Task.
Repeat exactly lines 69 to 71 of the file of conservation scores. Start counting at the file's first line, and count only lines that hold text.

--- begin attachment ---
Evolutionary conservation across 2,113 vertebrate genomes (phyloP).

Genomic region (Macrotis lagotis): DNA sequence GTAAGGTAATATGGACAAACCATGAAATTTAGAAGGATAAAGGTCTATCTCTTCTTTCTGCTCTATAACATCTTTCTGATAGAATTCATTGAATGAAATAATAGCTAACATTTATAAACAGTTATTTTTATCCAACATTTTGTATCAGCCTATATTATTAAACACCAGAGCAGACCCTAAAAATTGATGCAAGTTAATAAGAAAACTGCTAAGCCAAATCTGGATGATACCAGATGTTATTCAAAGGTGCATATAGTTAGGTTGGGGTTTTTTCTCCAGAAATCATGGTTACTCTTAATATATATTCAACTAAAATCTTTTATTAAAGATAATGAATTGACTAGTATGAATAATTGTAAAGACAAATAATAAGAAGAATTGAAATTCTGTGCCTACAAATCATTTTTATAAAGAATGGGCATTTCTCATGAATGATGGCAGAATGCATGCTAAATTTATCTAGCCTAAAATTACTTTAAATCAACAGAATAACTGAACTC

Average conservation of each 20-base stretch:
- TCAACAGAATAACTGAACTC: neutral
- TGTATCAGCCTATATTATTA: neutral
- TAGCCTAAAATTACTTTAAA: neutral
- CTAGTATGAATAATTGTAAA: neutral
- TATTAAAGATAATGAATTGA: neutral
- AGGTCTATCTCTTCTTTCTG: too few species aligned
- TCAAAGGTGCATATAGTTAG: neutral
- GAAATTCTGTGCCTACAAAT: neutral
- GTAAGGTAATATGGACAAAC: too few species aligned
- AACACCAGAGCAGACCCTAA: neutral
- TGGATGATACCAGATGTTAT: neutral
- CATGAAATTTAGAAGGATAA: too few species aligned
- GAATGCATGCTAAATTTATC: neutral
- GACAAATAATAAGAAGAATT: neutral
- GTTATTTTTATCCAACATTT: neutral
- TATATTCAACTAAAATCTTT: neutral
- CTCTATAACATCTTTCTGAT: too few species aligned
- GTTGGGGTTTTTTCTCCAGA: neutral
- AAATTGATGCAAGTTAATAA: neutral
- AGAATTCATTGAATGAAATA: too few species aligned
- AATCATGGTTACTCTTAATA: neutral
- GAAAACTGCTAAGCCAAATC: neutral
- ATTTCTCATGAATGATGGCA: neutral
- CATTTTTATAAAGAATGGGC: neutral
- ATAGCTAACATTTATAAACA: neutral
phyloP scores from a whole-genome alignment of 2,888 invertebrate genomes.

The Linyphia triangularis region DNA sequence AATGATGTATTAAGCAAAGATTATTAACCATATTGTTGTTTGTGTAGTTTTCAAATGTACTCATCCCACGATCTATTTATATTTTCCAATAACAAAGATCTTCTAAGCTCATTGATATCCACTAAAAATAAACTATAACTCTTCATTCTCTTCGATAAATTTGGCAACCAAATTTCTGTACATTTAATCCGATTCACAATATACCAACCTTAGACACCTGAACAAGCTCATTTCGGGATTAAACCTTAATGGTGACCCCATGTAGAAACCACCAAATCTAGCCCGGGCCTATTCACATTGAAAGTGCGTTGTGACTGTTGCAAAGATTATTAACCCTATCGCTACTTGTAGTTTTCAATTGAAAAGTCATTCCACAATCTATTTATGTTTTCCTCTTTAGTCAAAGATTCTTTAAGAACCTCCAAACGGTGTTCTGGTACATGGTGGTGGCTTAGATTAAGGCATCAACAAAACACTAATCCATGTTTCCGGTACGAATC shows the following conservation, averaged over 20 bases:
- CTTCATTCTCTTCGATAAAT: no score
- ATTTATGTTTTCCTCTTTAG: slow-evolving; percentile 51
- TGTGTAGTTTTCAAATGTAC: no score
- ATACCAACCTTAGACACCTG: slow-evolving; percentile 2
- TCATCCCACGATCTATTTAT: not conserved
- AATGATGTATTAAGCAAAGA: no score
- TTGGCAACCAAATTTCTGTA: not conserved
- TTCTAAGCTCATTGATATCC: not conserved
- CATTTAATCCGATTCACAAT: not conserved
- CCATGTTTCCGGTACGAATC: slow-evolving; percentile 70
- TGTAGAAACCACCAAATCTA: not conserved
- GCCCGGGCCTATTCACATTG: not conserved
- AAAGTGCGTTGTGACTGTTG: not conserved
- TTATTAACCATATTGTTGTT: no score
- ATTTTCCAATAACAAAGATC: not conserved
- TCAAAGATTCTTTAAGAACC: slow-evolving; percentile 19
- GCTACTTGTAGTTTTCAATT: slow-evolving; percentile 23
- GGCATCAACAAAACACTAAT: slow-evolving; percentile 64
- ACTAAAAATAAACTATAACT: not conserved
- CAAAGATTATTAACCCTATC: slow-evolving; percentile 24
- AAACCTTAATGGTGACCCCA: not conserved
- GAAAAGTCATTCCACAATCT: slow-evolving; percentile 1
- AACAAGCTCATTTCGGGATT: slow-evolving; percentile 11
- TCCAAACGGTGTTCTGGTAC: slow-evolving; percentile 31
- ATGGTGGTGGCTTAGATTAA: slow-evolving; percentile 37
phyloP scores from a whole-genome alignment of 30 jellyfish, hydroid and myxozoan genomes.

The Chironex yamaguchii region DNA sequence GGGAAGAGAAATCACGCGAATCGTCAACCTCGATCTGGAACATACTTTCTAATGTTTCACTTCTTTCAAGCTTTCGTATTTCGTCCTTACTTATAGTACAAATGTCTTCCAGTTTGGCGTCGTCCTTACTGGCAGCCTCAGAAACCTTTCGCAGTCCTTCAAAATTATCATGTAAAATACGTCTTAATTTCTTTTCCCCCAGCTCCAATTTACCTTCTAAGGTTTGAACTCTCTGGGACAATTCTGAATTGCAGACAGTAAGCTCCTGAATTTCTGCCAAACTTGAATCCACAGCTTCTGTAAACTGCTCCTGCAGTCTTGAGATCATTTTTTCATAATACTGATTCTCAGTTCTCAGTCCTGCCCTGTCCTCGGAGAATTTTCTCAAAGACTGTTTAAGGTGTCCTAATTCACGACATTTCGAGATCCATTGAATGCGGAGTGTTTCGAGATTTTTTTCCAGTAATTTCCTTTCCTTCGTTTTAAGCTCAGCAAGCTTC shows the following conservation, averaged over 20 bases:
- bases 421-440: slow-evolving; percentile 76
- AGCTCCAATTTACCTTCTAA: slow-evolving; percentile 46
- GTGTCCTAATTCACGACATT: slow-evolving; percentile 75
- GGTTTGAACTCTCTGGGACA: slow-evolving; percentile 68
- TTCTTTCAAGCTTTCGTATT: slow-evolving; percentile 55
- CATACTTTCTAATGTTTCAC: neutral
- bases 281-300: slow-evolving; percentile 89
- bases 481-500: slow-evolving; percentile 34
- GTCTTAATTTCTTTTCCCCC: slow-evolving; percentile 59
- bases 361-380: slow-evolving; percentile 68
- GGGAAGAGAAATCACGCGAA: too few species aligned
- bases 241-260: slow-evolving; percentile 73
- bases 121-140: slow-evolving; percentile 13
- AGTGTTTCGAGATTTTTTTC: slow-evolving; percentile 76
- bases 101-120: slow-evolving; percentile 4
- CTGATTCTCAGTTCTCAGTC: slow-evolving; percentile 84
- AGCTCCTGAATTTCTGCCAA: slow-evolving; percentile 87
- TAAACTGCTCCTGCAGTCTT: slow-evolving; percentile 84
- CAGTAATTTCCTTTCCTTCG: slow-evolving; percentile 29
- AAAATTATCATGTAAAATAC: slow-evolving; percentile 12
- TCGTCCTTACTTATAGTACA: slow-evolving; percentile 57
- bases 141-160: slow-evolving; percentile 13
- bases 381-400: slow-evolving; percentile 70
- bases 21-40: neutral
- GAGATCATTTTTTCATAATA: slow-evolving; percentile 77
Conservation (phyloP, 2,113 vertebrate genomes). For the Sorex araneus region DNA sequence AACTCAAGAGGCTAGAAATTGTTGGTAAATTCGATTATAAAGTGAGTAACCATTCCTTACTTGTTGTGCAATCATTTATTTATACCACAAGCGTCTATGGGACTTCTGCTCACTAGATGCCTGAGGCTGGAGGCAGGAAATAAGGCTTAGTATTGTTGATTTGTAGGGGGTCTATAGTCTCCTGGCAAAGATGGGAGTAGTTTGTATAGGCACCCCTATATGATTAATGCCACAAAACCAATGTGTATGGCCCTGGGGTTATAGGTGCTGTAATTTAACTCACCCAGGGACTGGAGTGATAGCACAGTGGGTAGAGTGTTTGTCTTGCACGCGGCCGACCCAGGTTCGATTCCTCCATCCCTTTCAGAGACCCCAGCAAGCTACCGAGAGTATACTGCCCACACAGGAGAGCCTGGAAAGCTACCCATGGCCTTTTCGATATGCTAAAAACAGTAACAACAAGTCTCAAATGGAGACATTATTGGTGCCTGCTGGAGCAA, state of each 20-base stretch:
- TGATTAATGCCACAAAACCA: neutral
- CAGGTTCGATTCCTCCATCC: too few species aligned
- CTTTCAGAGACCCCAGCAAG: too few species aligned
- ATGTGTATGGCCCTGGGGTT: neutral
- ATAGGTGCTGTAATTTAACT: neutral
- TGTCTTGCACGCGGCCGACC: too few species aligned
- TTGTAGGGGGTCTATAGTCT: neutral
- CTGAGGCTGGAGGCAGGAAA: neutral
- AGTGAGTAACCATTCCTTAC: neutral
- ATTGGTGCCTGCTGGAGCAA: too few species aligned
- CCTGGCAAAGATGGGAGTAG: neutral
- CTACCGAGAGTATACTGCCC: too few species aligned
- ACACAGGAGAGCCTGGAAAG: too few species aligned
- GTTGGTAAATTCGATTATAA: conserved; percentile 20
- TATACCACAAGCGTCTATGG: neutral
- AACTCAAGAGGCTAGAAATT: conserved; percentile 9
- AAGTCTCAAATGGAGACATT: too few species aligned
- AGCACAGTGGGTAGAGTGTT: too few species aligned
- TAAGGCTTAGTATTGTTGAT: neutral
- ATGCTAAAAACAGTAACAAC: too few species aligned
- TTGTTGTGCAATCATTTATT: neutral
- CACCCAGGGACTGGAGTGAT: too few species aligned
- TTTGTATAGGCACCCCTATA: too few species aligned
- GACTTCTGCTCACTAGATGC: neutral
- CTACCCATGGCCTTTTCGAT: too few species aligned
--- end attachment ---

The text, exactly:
- bases 241-260: slow-evolving; percentile 73
- bases 121-140: slow-evolving; percentile 13
- AGTGTTTCGAGATTTTTTTC: slow-evolving; percentile 76